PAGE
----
Although summer brings sunny skies and soaring temperatures it also brings summer storms, especially in the ‘dog days’ of August. And these storms can – as many of us know first hand – be pretty nasty. As water and fire damage restoration experts we know all too well the damage they can do to homes and commercial buildings. Flooding, fire and more can result from just a single short but violent summer storm, and often there was very little a property’s owners could have done to prevent it it.
But there can be more than just a threat to buildings during a summer storm. Lightning and flash floods injure dozens of Canadians every summer. And while you may have thought of what you would do to help safeguard your home during a summer storm, and even know who to call if something does go wrong do you know what you should be doing to protect yourself? Here are some simple, common sense ways to reduce your risk.
Summer Storm Safety Indoors
Avoid Water and Wires – If lightning strikes a building, the electrical charge it creates can quickly surge through both electrical wiring and water pipes. Essentially this means that you could get shocked if you happen to be in contact with running water OR using any device that is plugged into ‘the mains’.
To be safe, stay away from microwaves, toasters, landline phones and other plugged in gadgets until the storm has passed. And don’t do anything that involves using the tap, even washing the dishes.
Wait for Quiet Skies – Even after the pouring rain stops, it’s usually best to stay inside for a a while longer, even if you are keen to get outside to check for any property damage that may have occurred. Lightning can strike up to 10 miles away from the storm itself, so just because the rain is gone may not mean the danger is just yet.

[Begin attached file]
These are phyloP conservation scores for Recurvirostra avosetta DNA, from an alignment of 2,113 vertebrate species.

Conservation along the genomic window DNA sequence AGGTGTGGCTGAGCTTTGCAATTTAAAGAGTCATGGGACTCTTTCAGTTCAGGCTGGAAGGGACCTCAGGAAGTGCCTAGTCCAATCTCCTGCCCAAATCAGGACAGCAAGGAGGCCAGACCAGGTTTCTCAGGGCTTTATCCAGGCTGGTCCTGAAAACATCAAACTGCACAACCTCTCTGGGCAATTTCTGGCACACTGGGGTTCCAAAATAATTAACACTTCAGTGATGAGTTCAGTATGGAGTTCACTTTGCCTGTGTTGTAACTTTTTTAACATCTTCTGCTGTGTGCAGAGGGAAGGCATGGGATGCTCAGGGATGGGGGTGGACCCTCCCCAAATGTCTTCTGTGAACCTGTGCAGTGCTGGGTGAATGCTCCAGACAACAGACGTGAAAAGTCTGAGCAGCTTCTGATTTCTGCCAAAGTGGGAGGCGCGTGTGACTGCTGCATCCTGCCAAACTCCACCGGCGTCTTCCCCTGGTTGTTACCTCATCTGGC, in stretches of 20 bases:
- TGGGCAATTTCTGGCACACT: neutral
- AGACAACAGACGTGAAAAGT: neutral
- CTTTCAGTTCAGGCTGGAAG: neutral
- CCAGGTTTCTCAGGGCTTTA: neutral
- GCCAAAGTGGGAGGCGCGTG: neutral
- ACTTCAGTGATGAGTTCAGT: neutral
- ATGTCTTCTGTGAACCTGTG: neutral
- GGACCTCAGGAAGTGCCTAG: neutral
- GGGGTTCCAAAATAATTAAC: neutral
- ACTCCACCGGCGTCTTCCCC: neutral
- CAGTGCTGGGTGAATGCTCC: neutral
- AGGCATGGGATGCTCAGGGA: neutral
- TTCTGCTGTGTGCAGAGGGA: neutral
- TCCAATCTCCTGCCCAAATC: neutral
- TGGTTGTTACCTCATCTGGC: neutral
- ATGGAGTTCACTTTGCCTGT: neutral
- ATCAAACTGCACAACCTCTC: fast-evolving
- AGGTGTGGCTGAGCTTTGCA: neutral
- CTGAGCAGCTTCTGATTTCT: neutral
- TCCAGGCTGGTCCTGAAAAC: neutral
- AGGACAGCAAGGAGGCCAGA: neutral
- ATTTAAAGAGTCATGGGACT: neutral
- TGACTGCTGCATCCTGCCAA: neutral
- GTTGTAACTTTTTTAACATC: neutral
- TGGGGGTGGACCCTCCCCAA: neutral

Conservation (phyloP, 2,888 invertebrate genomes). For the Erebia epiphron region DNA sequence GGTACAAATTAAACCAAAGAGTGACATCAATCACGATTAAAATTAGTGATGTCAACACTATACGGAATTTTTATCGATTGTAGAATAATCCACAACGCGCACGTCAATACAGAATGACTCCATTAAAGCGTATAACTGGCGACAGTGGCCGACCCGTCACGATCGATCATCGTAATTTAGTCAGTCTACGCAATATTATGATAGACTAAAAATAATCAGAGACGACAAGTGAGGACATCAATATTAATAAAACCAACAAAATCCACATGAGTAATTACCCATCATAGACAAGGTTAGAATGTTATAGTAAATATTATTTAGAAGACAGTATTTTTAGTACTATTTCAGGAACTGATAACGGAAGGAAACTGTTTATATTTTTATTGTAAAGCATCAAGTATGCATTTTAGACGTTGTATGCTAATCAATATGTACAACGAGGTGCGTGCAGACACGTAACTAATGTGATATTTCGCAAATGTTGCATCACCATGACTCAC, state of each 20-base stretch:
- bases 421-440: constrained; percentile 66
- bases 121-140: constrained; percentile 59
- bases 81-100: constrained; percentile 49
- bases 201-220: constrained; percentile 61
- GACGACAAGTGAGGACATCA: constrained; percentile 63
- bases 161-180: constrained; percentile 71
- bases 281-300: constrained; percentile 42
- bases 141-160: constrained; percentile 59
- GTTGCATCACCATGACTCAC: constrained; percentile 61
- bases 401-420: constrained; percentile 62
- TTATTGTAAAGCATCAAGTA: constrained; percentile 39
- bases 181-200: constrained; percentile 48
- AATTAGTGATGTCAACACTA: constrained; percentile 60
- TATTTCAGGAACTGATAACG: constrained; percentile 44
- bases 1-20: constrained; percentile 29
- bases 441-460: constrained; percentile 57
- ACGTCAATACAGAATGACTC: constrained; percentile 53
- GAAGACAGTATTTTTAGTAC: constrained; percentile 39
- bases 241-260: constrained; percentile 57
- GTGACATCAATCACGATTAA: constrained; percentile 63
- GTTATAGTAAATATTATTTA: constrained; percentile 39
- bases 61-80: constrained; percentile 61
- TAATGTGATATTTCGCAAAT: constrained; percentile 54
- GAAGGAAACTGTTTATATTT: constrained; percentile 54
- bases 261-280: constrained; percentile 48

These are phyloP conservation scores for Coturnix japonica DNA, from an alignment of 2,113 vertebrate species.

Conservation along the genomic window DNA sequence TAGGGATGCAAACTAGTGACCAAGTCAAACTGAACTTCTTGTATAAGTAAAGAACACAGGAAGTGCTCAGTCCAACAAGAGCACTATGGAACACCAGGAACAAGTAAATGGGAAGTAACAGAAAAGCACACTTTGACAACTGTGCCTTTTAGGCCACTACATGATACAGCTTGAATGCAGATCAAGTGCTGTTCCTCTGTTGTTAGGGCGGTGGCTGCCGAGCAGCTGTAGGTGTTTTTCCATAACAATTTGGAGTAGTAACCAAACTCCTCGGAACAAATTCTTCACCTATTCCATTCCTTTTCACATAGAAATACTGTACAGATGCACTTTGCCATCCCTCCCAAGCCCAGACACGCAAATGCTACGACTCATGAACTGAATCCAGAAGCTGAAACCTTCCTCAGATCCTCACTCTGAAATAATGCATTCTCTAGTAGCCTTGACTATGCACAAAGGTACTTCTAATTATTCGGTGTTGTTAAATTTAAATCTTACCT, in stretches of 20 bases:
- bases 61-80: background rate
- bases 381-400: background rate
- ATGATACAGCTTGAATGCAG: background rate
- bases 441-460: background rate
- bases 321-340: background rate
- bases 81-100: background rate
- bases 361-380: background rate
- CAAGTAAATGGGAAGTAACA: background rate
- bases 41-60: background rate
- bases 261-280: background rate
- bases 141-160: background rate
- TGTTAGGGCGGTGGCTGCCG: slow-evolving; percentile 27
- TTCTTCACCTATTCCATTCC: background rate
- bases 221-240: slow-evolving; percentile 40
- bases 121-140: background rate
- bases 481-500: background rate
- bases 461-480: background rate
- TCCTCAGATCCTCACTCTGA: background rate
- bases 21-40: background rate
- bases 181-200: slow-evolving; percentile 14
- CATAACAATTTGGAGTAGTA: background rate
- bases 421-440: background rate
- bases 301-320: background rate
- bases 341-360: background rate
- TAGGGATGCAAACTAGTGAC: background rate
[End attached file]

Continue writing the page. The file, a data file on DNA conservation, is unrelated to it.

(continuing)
You can fairly accurately gauge your distance from a storm by the sound of thunder, which usually doesn’t travel more than 10 miles. If you can hear it, you are still at risk. Stay put until the skies are silent again even if the rain stopped a while ago.
Summer Storm Safety Outdoors
Skip Shaky Shelter – If you are caught outside in an open area during a storm – a park perhaps – it’s very tempting to take cover under a picnic shelter or maybe in golf cart. However, in open-sided structures with no conductors to channel strikes, a lightning bolt’s path of least resistance to the ground could be you. Instead keep moving towards proper shelter as quickly and calmly as you can. Better still, when the weather forecast calls for a storm take notice, and plan your outdoor activities for a different time.
Steer Clear of Trees – Lightning often connects with trees simply because trees are tall. If struck, a tree conducts potentially deadly current into the ground and can even explode from the bolt’s extreme heat. Add in gale-force winds that can snap large branches, and the result is serious danger. Be smart and give trees a wide berth.
Don’t Touch that Dial – It’s not just a myth; sitting inside a vehicle is safer than being outdoors during a storm, but not because of the rubber tires. The car’s metal body protects you by conducting electricity around the passenger cabin and into the ground. But, for this reason, you should avoid contact with any metal components in the vehicle , such as door handles or the radio dial.
Avoid the Puddles – As you have probably seen on TV if not in person, torrential rain can wash out chunks of road, creating puddles that look shallow but run deep and even a mere 6 inches of water can stall a car engine.
Stalling increases the risk that another vehicle will hit yours, and it also leaves you vulnerable in the event of a flash flood. If you can’t drive round around a large puddle, find another route or pull over in a nonflooded area until you verify that the road is passable.